A stepping stone to adulthood
Dagmawi Yonas enjoys working in Guest Services at Novant Health Matthews Medical Center. He is learning how to navigate the hospital, interact with guests and usher them to various departments in the building.
“There are nice patients,” he said. “I like my team and all the people I work with.”
Dagmawi is getting on-the-job training through Project SEARCH, an international program that aims to secure competitive employment for people with disabilities. The yearlong internship serves Exceptional Children (EC) students, ages 18-22, who have completed their high school core credits and want to find employment. Charlotte-Mecklenburg Schools is in its sixth year with the program, one of many being highlighted as part of disability awareness observances held in October.
“This is like college placement for them – a stepping stone,” said EC teacher Paige Henderson. “We want them to leave here and get a job. We have continuous conversations that the outcome is employment.”
The CMS-Project SEARCH program began in 2017-2018 with one site at Atrium Health Pineville. Last year, the program moved to Novant Health and expanded to two sites – Matthews Medical and Novant Health Huntersville Medical Center. Interns learn soft skills in on-site classes, such as how to make a presentation, write a resume, interview and interact. They also work three 12-week rotations, interning in different areas of the hospital, including Sterile Processing, Environmental Services, Linen and Laundry, and Food and Nutrition.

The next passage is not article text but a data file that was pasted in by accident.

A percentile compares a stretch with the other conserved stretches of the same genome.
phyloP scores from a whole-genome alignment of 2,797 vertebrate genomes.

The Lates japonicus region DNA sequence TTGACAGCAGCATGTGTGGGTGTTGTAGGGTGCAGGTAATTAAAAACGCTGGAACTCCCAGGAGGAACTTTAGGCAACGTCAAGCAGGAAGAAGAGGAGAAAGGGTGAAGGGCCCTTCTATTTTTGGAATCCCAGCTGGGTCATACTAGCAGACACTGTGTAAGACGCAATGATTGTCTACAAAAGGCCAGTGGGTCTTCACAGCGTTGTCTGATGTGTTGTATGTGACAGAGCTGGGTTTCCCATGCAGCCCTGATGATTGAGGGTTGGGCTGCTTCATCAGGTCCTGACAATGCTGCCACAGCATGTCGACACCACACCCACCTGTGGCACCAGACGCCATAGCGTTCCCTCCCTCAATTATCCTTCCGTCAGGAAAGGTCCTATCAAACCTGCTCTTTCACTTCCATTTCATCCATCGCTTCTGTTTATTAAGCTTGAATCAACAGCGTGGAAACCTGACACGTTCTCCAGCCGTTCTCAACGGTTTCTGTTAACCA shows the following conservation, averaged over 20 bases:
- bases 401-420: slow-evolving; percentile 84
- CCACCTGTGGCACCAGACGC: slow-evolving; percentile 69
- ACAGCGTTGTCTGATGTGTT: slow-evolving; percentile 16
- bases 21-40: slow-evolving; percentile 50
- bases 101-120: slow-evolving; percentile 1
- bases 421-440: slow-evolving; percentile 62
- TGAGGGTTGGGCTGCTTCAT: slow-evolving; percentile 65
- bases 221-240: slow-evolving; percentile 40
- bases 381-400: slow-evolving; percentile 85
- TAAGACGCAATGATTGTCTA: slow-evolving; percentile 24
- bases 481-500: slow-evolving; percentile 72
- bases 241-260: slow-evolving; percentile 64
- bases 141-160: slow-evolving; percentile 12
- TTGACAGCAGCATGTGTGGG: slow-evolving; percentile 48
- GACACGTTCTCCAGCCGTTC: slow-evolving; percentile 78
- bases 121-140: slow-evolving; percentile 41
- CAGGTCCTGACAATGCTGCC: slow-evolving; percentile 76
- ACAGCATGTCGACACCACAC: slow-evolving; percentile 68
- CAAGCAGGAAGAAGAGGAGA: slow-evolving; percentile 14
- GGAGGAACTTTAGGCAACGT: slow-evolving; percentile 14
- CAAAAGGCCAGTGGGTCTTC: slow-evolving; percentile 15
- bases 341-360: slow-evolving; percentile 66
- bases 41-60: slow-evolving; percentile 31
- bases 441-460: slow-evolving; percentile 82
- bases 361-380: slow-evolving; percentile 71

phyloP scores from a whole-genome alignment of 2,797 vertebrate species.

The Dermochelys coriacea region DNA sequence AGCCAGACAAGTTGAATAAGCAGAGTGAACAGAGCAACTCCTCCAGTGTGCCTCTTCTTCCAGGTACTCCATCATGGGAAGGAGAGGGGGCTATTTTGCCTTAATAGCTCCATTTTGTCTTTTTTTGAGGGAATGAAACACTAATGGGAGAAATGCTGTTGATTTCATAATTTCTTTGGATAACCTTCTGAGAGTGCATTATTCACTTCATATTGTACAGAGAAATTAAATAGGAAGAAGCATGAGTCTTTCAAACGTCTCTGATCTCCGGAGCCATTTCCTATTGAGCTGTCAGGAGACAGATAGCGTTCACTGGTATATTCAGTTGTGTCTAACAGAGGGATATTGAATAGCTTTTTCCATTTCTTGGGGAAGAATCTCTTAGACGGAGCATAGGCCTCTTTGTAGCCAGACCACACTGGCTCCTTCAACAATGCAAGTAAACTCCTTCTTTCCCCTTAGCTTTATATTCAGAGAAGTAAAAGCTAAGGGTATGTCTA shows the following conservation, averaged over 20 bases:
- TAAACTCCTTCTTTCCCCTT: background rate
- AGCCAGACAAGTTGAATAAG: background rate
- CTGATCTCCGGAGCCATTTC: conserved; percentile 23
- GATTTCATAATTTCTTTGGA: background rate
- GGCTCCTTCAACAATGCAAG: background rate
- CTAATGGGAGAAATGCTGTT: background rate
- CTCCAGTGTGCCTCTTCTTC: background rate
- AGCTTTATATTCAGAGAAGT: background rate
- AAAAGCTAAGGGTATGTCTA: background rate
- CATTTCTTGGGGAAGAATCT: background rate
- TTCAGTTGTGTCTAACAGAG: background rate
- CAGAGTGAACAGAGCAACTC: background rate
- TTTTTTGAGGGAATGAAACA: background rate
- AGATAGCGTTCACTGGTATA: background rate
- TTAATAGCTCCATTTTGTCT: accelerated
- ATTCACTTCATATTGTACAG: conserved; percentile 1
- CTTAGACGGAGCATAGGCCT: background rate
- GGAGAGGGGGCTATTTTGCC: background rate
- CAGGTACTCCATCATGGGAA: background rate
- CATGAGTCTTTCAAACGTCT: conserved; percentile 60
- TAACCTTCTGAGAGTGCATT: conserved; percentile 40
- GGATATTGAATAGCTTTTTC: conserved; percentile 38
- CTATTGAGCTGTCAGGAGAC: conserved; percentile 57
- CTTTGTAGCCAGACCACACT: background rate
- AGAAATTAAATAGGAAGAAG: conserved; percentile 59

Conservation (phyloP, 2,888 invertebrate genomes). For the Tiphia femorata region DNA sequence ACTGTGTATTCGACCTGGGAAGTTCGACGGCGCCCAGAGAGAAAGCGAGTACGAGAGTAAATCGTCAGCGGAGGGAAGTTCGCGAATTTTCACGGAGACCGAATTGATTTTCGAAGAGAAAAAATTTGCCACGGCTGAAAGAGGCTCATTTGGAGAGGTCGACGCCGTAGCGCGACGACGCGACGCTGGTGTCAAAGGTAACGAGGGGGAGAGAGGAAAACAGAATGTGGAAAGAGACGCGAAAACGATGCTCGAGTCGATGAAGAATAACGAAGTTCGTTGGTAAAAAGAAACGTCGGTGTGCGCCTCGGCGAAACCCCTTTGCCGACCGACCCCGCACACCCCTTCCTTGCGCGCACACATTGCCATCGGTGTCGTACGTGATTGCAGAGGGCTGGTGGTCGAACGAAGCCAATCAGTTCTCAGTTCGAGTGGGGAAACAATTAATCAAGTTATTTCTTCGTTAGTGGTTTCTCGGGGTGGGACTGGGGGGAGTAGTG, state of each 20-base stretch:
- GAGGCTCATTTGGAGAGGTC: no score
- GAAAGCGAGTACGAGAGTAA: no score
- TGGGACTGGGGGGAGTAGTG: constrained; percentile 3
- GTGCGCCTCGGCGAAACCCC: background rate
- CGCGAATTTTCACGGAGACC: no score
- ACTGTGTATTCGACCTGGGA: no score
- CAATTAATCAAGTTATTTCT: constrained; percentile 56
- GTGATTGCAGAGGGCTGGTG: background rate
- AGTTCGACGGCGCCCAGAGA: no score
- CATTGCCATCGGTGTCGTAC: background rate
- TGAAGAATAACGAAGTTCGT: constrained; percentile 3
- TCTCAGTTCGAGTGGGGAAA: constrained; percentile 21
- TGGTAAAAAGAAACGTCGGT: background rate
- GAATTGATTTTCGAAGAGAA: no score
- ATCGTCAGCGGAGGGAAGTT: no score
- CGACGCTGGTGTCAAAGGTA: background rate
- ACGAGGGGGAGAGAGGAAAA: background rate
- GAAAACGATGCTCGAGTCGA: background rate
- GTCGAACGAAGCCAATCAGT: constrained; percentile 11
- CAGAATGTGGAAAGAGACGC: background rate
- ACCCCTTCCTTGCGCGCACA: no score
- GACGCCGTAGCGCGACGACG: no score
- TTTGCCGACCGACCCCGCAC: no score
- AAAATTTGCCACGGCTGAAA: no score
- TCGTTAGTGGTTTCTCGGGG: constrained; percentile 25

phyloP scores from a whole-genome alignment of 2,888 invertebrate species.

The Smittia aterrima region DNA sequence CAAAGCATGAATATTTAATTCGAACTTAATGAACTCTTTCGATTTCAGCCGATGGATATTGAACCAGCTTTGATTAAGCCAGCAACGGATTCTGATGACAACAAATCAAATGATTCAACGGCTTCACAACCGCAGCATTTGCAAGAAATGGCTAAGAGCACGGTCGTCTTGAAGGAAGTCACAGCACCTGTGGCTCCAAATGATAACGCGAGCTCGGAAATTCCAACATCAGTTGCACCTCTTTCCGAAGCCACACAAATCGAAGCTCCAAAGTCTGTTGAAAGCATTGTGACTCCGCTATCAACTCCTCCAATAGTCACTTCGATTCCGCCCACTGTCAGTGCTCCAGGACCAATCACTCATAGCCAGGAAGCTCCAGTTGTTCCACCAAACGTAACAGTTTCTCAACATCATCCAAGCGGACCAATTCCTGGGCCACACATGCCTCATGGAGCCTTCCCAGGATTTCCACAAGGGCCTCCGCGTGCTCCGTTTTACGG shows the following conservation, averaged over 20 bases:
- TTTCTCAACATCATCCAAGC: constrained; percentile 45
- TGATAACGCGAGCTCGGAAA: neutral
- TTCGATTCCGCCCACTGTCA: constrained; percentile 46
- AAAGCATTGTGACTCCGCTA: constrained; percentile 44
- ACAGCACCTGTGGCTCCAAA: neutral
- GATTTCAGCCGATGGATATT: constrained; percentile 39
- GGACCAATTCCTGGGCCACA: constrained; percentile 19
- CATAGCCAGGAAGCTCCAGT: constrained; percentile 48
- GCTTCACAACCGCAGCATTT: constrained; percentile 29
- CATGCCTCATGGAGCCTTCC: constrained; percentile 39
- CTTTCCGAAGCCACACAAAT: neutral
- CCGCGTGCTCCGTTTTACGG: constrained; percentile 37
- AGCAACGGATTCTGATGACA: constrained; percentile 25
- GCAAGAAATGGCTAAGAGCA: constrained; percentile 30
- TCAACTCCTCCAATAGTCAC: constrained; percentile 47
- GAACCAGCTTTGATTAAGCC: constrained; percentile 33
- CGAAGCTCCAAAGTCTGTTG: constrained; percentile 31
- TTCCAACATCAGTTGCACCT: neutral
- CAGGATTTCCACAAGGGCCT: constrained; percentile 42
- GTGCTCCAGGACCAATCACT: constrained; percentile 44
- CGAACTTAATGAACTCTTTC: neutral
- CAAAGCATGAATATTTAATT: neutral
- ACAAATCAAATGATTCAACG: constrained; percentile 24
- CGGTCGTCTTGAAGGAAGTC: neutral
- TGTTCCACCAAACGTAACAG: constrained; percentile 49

Classes are small, with a maximum of eight interns at each site, to ensure there is enough classroom space, as well as rigorous intern possibilities and adequate support. Interns come from high schools across CMS, and while they are learning new skills, they are also educating the people around them. Henderson said expectations are set high, and hospital staff are not to placate the interns, who often help find accommodations for reaching their goals.
“This is the best option for these students – they get to understand that they’re adults,” said Yesenia Rivero, EC job coach. “They are capable, very quick learners, and their department managers are happy. I’m very proud of what we’re doing here.”
Program alumni have found employment in a variety of stores and restaurants, as well as hospitals. An intern from the 2017-2018 class started his job at $15 an hour, without a diploma (interns earn high school Certificates of Completion). In its second year, the program won Project SEARCH’s 2018-2019 Employment Outcome Award with 79% employment.
Henderson said they are continuously surprised by how the interns meet their goals and that they are successful because they finally have a place. She encourages others to look past differences and get to know someone who may not look or sound as they do.
“It’s just getting to know the person rather than the disability,” Henderson said, “because we’re more than our ability, and we’re more than our disabilities. We need to focus on our abilities.”